On Being Perpetually Single and Satisfied

by Michelle Denise Jackson My name is Michelle. I will be 25 years old in three months and 12 da...

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by Michelle Denise Jackson

My name is Michelle. I will be 25 years old in three months and 12 days. And I have never been in a “formal” relationship. On my private blog/online journal, I’ve written quite a bit about the really fucked up situation I was involved in during my first two years of college. And I’ve written a lot about how I’m trying to move on from that situation. And what it’s like being perpetually single when so many of your close friends and relatives are getting married, having children, or at least being sexed up on the regular. I may or may not transfer some of those posts over here one day.

But what I’ve hated even more than being the kind of girl-I-mean-grown-ass-woman who watches reruns of One Tree Hill and YouTube vlogs (like this and this) to curb her epic loneliness is all of the super wack and fucked-up advice I’ve received over the years. Whether it was from friends, elders, magazines, website, or books… I would say 90% of it has been garbage. And all of it has been pretty unkind to Black Women/Women of Color, women who do not seek to serve traditional gender roles, or women who choose to be recognized as whole human beings.

I won’t lie. I yearn to be in a committed, long-term partnership. Hopefully of the life-long, legally recognized kind where I get tax cuts and health benefits. I want to have a family. I want to buy a house and a car that will haul around my brood using environmentally sustainable technology. I want to have a big-ass wedding to flaunt our extraordinary love to all my friends and family… and to prove to my mother that, once and for all, I am not a closeted lesbian. I have wanted these things since I was a little girl.

I didn’t expect to be single well into my mid-twenties. I thought by now I would’ve been on a first date, experienced a few make-out couch sessions, and have brought home at least a couple of boys to introduce to my parents. It hasn’t happened. Depending on the day, I’m varying levels of concerned/torn-up about this. It ranges from delightfully indifferent, as I ain’t got the time or the patience to put up with bullshit… to incredibly sad and wallowing in my “4ever alone” self-pity.

However, I don’t want anyone telling me how I should feel. Or what I should do to “get a man”. Especially when my (online) dating legacy in the 21st century is that I’m a Black Woman, and ain’t nobody really want me. Because the point has never been about “getting a man”. This isn’t about me thinking I need a partner to be happy or complete or successful or fulfilled.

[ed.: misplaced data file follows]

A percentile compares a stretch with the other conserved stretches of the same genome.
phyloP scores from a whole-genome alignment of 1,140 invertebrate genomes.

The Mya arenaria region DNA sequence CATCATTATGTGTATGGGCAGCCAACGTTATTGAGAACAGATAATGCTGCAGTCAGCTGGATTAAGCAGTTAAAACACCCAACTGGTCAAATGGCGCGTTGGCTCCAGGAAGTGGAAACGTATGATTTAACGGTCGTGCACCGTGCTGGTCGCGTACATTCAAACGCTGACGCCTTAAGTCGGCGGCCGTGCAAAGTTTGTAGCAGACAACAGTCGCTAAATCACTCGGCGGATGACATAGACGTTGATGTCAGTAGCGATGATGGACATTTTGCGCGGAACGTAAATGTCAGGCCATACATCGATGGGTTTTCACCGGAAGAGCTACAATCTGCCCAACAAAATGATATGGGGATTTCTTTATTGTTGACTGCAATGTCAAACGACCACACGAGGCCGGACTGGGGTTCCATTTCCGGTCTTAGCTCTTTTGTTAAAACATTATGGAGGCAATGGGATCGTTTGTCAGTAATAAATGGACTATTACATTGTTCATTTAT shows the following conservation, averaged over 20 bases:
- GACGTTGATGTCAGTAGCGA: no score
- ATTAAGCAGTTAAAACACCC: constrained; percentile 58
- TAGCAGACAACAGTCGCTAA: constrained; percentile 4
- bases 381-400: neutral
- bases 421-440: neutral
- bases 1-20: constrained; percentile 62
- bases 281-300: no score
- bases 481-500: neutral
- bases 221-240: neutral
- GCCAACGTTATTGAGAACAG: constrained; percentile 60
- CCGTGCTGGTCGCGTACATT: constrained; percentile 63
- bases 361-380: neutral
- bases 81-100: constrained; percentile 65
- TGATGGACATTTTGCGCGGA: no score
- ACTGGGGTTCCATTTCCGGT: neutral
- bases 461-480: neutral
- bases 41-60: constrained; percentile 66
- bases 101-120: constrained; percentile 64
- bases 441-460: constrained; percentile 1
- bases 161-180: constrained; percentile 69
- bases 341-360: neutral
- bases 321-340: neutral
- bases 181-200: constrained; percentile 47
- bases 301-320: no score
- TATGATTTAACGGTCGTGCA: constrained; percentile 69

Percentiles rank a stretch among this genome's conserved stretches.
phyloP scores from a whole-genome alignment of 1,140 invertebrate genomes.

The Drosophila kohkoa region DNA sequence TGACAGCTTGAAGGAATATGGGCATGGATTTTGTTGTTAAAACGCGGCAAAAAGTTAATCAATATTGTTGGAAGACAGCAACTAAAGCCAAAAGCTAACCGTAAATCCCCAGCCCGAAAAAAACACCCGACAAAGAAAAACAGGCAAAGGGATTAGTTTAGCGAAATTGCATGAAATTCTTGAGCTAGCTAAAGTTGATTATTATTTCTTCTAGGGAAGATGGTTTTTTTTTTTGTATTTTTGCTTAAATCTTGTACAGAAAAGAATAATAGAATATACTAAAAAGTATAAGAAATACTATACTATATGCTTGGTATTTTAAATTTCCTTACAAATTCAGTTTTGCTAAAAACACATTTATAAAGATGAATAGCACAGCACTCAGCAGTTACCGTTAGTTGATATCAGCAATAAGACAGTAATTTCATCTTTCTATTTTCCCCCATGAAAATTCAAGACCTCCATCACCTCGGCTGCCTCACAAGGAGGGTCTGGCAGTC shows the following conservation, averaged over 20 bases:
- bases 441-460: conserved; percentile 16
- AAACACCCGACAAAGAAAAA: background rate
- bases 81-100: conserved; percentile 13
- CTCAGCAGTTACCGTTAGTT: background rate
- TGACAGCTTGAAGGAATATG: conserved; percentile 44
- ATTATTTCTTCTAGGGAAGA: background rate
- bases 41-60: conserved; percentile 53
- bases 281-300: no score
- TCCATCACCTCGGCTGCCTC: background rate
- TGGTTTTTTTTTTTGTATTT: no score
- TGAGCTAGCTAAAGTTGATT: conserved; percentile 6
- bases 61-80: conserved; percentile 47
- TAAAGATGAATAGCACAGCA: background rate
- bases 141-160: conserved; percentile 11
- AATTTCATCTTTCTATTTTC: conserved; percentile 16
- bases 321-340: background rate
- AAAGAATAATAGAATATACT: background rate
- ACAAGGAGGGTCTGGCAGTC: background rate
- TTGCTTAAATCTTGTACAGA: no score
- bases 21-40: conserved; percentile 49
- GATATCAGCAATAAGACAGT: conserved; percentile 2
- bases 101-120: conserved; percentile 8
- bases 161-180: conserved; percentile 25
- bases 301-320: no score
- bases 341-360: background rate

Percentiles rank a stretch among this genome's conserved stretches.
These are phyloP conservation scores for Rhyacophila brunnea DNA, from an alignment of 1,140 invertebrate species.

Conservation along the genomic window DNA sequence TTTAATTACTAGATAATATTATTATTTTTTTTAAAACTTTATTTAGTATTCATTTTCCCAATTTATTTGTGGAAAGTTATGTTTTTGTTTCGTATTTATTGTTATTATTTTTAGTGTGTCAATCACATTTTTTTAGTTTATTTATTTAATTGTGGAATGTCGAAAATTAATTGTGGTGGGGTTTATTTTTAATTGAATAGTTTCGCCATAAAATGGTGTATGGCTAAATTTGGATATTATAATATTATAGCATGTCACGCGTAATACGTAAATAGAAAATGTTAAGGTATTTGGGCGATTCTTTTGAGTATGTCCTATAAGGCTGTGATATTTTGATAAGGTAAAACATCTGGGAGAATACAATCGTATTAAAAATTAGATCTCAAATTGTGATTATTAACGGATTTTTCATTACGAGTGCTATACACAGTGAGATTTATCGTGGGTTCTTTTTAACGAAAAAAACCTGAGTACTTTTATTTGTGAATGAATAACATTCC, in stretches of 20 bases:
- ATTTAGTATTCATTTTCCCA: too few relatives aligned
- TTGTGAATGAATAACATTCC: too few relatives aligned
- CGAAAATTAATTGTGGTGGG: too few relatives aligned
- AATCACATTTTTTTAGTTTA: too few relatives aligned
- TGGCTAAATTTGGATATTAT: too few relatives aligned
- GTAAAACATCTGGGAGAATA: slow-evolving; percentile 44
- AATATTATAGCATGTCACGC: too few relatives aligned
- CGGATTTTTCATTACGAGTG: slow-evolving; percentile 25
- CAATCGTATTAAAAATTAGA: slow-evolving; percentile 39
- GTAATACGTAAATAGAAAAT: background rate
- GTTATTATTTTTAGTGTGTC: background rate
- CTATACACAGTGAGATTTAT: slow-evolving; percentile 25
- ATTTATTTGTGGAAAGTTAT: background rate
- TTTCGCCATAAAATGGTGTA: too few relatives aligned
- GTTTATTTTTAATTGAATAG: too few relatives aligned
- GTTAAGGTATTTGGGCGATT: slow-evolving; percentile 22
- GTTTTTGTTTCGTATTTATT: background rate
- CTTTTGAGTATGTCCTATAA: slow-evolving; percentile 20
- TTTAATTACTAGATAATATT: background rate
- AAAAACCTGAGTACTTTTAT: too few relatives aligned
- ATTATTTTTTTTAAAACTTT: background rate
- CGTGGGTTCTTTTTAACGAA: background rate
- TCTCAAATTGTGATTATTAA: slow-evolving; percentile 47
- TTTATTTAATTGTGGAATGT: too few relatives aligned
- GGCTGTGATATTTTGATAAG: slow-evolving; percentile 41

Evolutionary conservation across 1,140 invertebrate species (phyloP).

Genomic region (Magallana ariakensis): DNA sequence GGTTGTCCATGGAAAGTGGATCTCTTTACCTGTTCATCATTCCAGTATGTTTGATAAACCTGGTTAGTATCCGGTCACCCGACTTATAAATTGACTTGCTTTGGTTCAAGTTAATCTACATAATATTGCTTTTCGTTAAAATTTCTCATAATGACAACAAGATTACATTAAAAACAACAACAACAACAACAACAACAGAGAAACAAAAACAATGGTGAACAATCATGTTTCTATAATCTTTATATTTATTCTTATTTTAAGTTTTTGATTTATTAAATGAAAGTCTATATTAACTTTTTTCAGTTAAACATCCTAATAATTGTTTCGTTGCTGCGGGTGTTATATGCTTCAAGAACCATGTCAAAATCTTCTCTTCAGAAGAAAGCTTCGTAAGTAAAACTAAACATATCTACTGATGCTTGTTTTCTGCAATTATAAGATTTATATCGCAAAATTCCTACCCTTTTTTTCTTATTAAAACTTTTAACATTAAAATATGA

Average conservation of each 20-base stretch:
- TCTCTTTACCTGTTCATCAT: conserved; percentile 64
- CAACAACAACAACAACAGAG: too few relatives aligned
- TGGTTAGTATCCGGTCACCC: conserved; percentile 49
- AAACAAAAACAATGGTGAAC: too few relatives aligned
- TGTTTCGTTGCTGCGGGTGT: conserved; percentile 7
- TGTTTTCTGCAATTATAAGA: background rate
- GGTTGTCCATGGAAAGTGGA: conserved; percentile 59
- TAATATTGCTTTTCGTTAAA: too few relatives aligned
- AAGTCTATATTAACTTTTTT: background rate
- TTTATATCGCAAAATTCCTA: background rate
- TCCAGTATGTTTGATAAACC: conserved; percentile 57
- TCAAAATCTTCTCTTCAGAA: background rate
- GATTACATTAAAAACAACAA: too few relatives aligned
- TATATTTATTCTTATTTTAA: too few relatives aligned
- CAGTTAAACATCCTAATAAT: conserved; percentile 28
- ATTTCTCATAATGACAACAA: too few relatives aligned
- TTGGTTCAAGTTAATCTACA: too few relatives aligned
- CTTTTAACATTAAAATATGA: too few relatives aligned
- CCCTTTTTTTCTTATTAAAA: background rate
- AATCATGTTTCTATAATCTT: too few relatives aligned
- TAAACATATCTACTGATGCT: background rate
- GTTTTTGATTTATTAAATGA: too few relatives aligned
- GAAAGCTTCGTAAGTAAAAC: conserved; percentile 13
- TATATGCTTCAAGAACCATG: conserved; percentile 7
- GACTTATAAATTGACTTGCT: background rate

I come from three generations of women who were once married, but learned how to handle their business and thrive on their own. Momma. Grandmomma. Great-grandmomma. I have seen how hard divorce has been on them. But I have also seen how much more vibrant and whole they were in themselves when they left marriages to men who would never give them the shared life they deserved. (No hating on my daddy; he’s a good man.)

I want to be partnered because life is supposed to be shared. Despite never being in an exclusive-boo-thang situation before, I have been in love. It’s wonderful. I want to have children, and I believe children should have the opportunity to grow up in a two-parent home. I want to be partnered because I’ve seen really great relationships, and it seems like the BEST thing in the world. I want to be partnered because I want to build a life with another human being to learn and grow and laugh, for better or worse. I want to have regular sex with one person in the context of a committed relationship. (Sorry if that’s TMI.) And I want to be with someone who will do all the inconvenient shit I hate and vice versa—I’ll cook if you’ll drive; I’ll handle taxes every year if you make sure our home is fumigated.

What I don’t want? I don’t want to be told that I can only get a man if I look a certain way. I don’t want to be told that I can’t make more money than my partner… or be smarter than my partner… or feel like a whole person without my partner. I don’t want to be told to lower my standards, so I can be loved by some triflin’-ass Joe Schmoe. I don’t want to be told I’m responsible for waiting to possibly transform some scrub into a worthy significant other. (I am not your mother.) I don’t want to listen to anybody who is using the Bible or The Rules or any other ancient, culturally questionable text as a source for their “expertise”.

If I marry, it’ll be great, I assume. If it’s not, welp… I know a thing or two about divorce. If I don’t marry, I won’t die. I won’t shrivel away into a spinsterdom populated by too many cats in my hoarder’s apartment. I’ll have fun. I’ll be a really shitty aunt until my nieces and nephews are in their teens, because I truly believe the only small kids I’ll ever like are my own. I’ll travel a lot. I’ll get to decorate my home the way I want, with no compromises. I may adopt some cats or some kids, or both.

I’ll be all right. Just like my momma, and the women before her, taught me.

Michelle Denise Jackson is a writer, performer, and storyteller from Southern California. She has performed her work in Southern California, New York, New Jersey, Michigan, and Washington, D.C. For more information, you may visit her website at www.michelledenisejackson.com.

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